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Do you really know what kosher means? Nowadays the term is even used to apply to something as “free from incriminating details!” (Scroll down for more interpretations of "kosher").

But the term actually refers to the status of permissible foods. There are so many resources, such as at Chabad, Aish HaTorah, and the Orthodox Union that explain the strict laws and stringincies that need to be considered when preparing kosher food.

However, not everyone is quite aware of what the kosher symbol on their bag of potato chips actually means. In fact, I was once in the supermarket searching for kosher ketchup. I asked for help since I was unfamiliar with the store. The attendant had no idea how to help me find a kosher item! When I found my ketchup and showed her, she was so surprised. It turns out that the OU symbol, which indicates that it is kosher certified by the Orthodox Union, is NOT a symbol for an “organized union” of workers, as she had previously thought! She was thankful for the new knowledge, and I was glad that now she can help other customers with the matter in the future.

My biggest kosher surprise was found on the wall of my dear second cousin Shelly in rural Illinois, a place of quaint farms, good old country living, and no prepared kosher food to be seen for miles and miles. My extended family is not at all Jewish, and I sure did not expect to find a sign for a kosher delicatessen on her wall!

kosher deli sign

Shelly explained to me the origins of her sign: "This sign hangs on our dining room wall, found it in Vincennes, Indiana in an antique store. It's originally from a delicatessen in New York. We didn't know what the writing in the middle meant until my Jewish cousin [me] translated it for says KOSHER,... one definitions states that this means edible, clean, produced with extra supervision. Everyone's always welcome at our home!" 

Love you, Shelly! And thanks for teaching others about what kosher means. 

MORE: I Can't Believe it's Kosher! The Best Kosher Recreations

Kosher Encounters

I'm sure every kosher consumer has their funny story of a "kosher" encounter. Here are a few comments that our kosher readers have encountered:  

"The funniest question I ever got about keeping kosher was from a non Jewish friend of mine who asked if I needed two separate garbage pails." -Gail Lobel Rand

"I had a friend in high school, that when we first met, and he heard that I kept kosher, he said to me, 'I ate kosher food once, I had canned matza ball soup. It was amazing!!!" -Kalanit Taub  


matzo ball soup

"I saw they had kosher ham at Walmart." -Tali Wesiberg

"So it was blessed by the rabbi?" -Michael Salzbank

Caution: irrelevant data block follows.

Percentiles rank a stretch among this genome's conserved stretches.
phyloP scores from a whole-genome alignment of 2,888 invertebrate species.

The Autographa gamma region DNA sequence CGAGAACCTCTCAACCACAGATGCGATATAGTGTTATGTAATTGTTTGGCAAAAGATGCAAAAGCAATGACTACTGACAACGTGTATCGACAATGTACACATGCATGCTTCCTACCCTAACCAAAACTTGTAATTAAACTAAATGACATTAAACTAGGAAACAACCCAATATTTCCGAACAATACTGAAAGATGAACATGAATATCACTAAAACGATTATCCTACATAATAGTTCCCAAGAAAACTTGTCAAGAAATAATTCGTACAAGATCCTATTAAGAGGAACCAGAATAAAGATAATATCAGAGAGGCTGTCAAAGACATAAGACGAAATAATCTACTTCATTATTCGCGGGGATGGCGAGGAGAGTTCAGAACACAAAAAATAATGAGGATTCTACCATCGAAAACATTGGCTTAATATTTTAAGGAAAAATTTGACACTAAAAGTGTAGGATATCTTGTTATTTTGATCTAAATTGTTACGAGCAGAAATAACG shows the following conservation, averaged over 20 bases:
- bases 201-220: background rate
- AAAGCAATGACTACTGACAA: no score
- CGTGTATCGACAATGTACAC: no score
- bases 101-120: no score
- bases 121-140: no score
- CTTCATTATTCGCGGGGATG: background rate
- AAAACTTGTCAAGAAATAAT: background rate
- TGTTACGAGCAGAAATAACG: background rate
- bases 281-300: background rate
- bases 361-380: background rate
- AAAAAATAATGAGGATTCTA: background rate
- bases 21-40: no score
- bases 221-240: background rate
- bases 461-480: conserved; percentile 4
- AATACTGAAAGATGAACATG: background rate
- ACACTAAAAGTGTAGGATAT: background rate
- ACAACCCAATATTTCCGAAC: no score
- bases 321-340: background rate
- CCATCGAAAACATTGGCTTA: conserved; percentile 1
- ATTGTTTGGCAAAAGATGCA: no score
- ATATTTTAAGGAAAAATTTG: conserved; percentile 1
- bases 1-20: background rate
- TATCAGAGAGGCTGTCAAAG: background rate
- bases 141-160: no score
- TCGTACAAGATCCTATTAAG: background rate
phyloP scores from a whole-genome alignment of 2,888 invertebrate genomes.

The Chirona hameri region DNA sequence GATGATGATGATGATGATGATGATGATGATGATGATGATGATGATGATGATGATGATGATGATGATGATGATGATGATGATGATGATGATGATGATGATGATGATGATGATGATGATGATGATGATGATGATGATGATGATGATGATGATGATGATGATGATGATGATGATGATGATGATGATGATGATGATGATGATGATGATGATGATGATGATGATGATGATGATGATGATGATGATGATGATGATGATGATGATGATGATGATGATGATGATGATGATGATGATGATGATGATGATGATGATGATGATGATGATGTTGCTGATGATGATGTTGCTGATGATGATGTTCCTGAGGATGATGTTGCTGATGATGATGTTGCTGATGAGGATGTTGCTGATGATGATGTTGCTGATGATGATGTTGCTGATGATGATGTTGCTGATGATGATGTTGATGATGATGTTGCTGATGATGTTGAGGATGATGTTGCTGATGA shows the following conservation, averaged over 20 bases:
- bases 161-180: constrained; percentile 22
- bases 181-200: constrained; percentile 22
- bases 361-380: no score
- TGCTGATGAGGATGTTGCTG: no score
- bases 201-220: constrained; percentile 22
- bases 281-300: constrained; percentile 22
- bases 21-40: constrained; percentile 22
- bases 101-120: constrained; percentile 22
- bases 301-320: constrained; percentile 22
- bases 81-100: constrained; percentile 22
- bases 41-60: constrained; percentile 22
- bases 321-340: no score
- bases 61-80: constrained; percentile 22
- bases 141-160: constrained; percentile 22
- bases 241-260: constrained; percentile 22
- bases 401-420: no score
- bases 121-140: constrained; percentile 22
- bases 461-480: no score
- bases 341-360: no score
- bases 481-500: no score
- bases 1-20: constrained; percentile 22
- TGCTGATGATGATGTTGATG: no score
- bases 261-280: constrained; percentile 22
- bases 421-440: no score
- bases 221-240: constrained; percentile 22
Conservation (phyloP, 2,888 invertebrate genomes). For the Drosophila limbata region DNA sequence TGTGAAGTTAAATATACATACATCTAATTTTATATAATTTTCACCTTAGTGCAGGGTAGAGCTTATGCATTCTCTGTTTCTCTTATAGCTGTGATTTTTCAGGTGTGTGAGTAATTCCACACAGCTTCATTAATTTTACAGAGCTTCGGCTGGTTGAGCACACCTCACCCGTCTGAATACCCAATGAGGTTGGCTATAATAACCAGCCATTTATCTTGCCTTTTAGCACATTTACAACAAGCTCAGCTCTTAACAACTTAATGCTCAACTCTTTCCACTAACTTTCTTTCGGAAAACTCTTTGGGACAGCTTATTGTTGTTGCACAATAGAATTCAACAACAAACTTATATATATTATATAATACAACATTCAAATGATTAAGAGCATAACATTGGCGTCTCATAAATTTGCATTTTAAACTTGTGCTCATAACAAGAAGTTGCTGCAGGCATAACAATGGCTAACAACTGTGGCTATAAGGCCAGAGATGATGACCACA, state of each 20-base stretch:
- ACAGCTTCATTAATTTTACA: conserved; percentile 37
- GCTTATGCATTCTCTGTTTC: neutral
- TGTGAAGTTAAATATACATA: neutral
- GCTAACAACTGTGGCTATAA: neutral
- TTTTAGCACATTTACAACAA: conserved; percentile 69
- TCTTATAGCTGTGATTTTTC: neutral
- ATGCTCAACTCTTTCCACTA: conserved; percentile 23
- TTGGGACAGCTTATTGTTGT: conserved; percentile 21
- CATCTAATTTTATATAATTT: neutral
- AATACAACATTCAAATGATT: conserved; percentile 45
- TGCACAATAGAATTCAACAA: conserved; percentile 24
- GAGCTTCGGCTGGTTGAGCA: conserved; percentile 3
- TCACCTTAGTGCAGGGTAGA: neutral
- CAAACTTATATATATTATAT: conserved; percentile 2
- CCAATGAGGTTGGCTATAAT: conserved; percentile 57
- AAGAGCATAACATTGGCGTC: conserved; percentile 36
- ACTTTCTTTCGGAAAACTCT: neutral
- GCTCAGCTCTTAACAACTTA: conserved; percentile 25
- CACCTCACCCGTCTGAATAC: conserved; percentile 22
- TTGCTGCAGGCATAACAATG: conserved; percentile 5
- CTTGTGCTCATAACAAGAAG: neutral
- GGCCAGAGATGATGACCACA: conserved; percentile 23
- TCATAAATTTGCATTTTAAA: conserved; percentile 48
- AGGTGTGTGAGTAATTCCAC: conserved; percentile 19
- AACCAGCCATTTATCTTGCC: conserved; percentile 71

"When I was younger, I spent one week at a non-Jewish sleepaway camp. The director of the camp was super nice and went to the supermarket to buy me kosher food. He brought me back a box of matza and a jar of jellied gefilte fish balls :) I guess that's what kosher meant to him! Was a very sweet gesture but then I had to explain to my roommates that people who keep kosher can eat more than just matzo and gefilte fish!" -Adina Herbs Dubin


Pink Rimmed Gefilte

"I remember when I was young I ate at non-kosher friend's house. When I told her mom I don't drink milk with meat she nodded and gave me juice, when my friend (her daughter) asked for juice her mother scolded her and said "no you drink your milk it's healthy." -Patty Maimon

"I have met people who were sure kosher was a brand of hot dogs." -Ronit Peskin  


Chicago-Style Hot Dogs

Keeping Meaning While Keeping Kosher

All jokes aside, keeping kosher has a deeper meaning. Here is what "keeping kosher" means to some of our readers:

"It means knowing the where what and why of everything I eat and everything I cook. Assuming you're being active and educated in your kashrut it makes you infinitely more aware of where everything came from." -Moushka Gottesfeld-Arias

"I grew up in San Francisco which is a foodie town. I also grew up traditional so I knew kosher growing up even though I might not have kept it so well. anyways. Kosher to me is beyond matza balls, or even Persian food as I am Persian. It's Vietnamese, Korean, East Asian, Indian, Mexican. If it is made under Halachic standards let's get the party started!!" -Debbie Djavaheri Zakariaei



"Bagel and lox = kosher food to me." -Nechama Eisenman

"Kosher meant pizza at bubbys, Pashkez candies, and gefilte fish. But now that I keep kosher it means what goes in your mouth affects your soul as well." -Rochie

MORE: The 35 Craziest Pregnancy Cravings You Won't Believe  

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